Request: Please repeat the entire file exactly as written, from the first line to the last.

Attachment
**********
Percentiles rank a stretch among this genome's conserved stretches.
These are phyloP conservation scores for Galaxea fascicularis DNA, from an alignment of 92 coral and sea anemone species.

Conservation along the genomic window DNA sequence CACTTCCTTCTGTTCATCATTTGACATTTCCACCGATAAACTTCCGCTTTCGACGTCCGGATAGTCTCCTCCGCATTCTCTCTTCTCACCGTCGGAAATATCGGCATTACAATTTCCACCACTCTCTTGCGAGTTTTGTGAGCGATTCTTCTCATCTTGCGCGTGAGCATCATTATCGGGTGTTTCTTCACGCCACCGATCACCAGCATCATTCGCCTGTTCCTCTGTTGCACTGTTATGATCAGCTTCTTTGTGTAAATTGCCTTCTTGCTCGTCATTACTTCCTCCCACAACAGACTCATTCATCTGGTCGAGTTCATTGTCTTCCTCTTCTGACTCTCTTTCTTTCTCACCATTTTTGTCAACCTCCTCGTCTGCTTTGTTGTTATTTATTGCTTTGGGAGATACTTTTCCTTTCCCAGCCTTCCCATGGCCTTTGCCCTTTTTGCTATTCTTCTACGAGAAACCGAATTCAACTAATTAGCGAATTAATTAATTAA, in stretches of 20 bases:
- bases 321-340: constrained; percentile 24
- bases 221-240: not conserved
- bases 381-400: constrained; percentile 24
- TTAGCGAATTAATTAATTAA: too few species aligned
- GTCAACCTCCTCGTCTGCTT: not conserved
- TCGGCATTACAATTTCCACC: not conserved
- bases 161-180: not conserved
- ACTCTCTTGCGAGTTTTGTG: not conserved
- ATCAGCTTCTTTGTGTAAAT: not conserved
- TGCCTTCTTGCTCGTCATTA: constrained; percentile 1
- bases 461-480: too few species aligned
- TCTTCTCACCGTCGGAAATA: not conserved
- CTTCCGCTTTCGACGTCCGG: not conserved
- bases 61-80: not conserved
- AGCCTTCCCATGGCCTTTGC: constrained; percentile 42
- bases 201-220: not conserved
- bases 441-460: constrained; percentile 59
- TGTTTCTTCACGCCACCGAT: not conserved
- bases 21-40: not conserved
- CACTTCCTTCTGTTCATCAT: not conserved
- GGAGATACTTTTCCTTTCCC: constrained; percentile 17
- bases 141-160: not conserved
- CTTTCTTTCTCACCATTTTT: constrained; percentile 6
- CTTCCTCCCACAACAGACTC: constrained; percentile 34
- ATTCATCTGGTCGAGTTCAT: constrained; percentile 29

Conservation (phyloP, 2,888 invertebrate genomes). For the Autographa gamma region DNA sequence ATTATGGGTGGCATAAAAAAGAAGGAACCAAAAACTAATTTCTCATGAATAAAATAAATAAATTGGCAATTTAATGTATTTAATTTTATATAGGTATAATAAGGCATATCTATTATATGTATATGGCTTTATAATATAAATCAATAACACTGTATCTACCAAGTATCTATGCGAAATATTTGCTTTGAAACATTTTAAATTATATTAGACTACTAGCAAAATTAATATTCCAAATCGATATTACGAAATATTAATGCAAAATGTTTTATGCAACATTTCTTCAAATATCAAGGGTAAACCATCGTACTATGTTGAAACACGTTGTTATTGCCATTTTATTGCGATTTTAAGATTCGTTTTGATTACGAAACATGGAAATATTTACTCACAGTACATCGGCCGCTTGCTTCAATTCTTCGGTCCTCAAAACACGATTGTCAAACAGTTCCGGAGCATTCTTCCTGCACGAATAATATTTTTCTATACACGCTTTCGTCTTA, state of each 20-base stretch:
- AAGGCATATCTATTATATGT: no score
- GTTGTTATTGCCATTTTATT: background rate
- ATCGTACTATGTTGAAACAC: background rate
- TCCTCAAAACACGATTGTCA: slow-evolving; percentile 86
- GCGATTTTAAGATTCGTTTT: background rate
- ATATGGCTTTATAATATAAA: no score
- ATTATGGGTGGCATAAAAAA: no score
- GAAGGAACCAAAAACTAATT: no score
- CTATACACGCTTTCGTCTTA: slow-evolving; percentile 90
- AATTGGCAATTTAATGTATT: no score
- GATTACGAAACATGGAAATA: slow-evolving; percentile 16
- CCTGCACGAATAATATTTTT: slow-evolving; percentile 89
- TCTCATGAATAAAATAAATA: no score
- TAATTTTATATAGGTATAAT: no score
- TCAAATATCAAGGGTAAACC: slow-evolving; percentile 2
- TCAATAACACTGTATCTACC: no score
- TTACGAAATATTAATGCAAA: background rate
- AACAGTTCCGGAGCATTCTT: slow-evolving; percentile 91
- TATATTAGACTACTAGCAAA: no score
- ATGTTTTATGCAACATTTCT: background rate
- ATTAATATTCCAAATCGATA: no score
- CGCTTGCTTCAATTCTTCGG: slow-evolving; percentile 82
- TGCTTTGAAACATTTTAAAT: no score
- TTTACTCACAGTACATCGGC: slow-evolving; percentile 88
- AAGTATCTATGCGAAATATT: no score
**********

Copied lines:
Percentiles rank a stretch among this genome's conserved stretches.
These are phyloP conservation scores for Galaxea fascicularis DNA, from an alignment of 92 coral and sea anemone species.

Conservation along the genomic window DNA sequence CACTTCCTTCTGTTCATCATTTGACATTTCCACCGATAAACTTCCGCTTTCGACGTCCGGATAGTCTCCTCCGCATTCTCTCTTCTCACCGTCGGAAATATCGGCATTACAATTTCCACCACTCTCTTGCGAGTTTTGTGAGCGATTCTTCTCATCTTGCGCGTGAGCATCATTATCGGGTGTTTCTTCACGCCACCGATCACCAGCATCATTCGCCTGTTCCTCTGTTGCACTGTTATGATCAGCTTCTTTGTGTAAATTGCCTTCTTGCTCGTCATTACTTCCTCCCACAACAGACTCATTCATCTGGTCGAGTTCATTGTCTTCCTCTTCTGACTCTCTTTCTTTCTCACCATTTTTGTCAACCTCCTCGTCTGCTTTGTTGTTATTTATTGCTTTGGGAGATACTTTTCCTTTCCCAGCCTTCCCATGGCCTTTGCCCTTTTTGCTATTCTTCTACGAGAAACCGAATTCAACTAATTAGCGAATTAATTAATTAA, in stretches of 20 bases:
- bases 321-340: constrained; percentile 24
- bases 221-240: not conserved
- bases 381-400: constrained; percentile 24
- TTAGCGAATTAATTAATTAA: too few species aligned
- GTCAACCTCCTCGTCTGCTT: not conserved
- TCGGCATTACAATTTCCACC: not conserved
- bases 161-180: not conserved
- ACTCTCTTGCGAGTTTTGTG: not conserved
- ATCAGCTTCTTTGTGTAAAT: not conserved
- TGCCTTCTTGCTCGTCATTA: constrained; percentile 1
- bases 461-480: too few species aligned
- TCTTCTCACCGTCGGAAATA: not conserved
- CTTCCGCTTTCGACGTCCGG: not conserved
- bases 61-80: not conserved
- AGCCTTCCCATGGCCTTTGC: constrained; percentile 42
- bases 201-220: not conserved
- bases 441-460: constrained; percentile 59
- TGTTTCTTCACGCCACCGAT: not conserved
- bases 21-40: not conserved
- CACTTCCTTCTGTTCATCAT: not conserved
- GGAGATACTTTTCCTTTCCC: constrained; percentile 17
- bases 141-160: not conserved
- CTTTCTTTCTCACCATTTTT: constrained; percentile 6
- CTTCCTCCCACAACAGACTC: constrained; percentile 34
- ATTCATCTGGTCGAGTTCAT: constrained; percentile 29

Conservation (phyloP, 2,888 invertebrate genomes). For the Autographa gamma region DNA sequence ATTATGGGTGGCATAAAAAAGAAGGAACCAAAAACTAATTTCTCATGAATAAAATAAATAAATTGGCAATTTAATGTATTTAATTTTATATAGGTATAATAAGGCATATCTATTATATGTATATGGCTTTATAATATAAATCAATAACACTGTATCTACCAAGTATCTATGCGAAATATTTGCTTTGAAACATTTTAAATTATATTAGACTACTAGCAAAATTAATATTCCAAATCGATATTACGAAATATTAATGCAAAATGTTTTATGCAACATTTCTTCAAATATCAAGGGTAAACCATCGTACTATGTTGAAACACGTTGTTATTGCCATTTTATTGCGATTTTAAGATTCGTTTTGATTACGAAACATGGAAATATTTACTCACAGTACATCGGCCGCTTGCTTCAATTCTTCGGTCCTCAAAACACGATTGTCAAACAGTTCCGGAGCATTCTTCCTGCACGAATAATATTTTTCTATACACGCTTTCGTCTTA, state of each 20-base stretch:
- AAGGCATATCTATTATATGT: no score
- GTTGTTATTGCCATTTTATT: background rate
- ATCGTACTATGTTGAAACAC: background rate
- TCCTCAAAACACGATTGTCA: slow-evolving; percentile 86
- GCGATTTTAAGATTCGTTTT: background rate
- ATATGGCTTTATAATATAAA: no score
- ATTATGGGTGGCATAAAAAA: no score
- GAAGGAACCAAAAACTAATT: no score
- CTATACACGCTTTCGTCTTA: slow-evolving; percentile 90
- AATTGGCAATTTAATGTATT: no score
- GATTACGAAACATGGAAATA: slow-evolving; percentile 16
- CCTGCACGAATAATATTTTT: slow-evolving; percentile 89
- TCTCATGAATAAAATAAATA: no score
- TAATTTTATATAGGTATAAT: no score
- TCAAATATCAAGGGTAAACC: slow-evolving; percentile 2
- TCAATAACACTGTATCTACC: no score
- TTACGAAATATTAATGCAAA: background rate
- AACAGTTCCGGAGCATTCTT: slow-evolving; percentile 91
- TATATTAGACTACTAGCAAA: no score
- ATGTTTTATGCAACATTTCT: background rate
- ATTAATATTCCAAATCGATA: no score
- CGCTTGCTTCAATTCTTCGG: slow-evolving; percentile 82
- TGCTTTGAAACATTTTAAAT: no score
- TTTACTCACAGTACATCGGC: slow-evolving; percentile 88
- AAGTATCTATGCGAAATATT: no score